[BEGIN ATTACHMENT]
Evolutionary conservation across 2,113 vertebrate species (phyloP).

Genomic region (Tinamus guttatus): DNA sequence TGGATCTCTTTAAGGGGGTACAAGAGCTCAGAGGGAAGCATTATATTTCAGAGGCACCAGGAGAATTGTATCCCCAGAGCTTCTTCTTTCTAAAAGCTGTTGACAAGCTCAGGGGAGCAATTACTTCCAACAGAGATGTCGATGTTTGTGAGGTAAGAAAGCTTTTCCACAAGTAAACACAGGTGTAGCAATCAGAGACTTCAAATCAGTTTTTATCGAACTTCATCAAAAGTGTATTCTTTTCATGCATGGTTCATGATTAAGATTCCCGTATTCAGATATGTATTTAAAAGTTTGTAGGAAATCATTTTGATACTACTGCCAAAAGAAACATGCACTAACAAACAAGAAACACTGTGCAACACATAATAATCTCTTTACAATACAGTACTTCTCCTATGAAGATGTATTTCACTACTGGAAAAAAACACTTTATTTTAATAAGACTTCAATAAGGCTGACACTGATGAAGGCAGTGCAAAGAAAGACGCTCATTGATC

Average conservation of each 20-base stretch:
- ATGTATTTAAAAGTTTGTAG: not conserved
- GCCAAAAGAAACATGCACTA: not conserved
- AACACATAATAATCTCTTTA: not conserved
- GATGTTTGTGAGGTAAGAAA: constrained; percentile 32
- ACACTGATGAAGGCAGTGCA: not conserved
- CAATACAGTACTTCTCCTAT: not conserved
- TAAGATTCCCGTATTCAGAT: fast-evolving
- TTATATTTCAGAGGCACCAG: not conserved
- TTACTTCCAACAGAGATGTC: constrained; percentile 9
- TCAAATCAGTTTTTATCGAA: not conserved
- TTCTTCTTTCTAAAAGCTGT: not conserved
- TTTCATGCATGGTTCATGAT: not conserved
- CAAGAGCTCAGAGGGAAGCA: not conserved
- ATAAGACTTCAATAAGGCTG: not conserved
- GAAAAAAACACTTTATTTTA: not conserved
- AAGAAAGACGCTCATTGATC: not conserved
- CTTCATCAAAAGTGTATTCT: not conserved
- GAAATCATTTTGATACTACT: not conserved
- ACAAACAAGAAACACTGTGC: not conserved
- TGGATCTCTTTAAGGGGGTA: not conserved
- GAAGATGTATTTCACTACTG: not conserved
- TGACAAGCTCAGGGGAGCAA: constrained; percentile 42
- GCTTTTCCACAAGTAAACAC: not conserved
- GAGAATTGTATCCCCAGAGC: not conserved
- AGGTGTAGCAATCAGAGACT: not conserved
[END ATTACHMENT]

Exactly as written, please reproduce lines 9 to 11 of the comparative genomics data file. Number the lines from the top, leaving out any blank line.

- CAATACAGTACTTCTCCTAT: not conserved
- TAAGATTCCCGTATTCAGAT: fast-evolving
- TTATATTTCAGAGGCACCAG: not conserved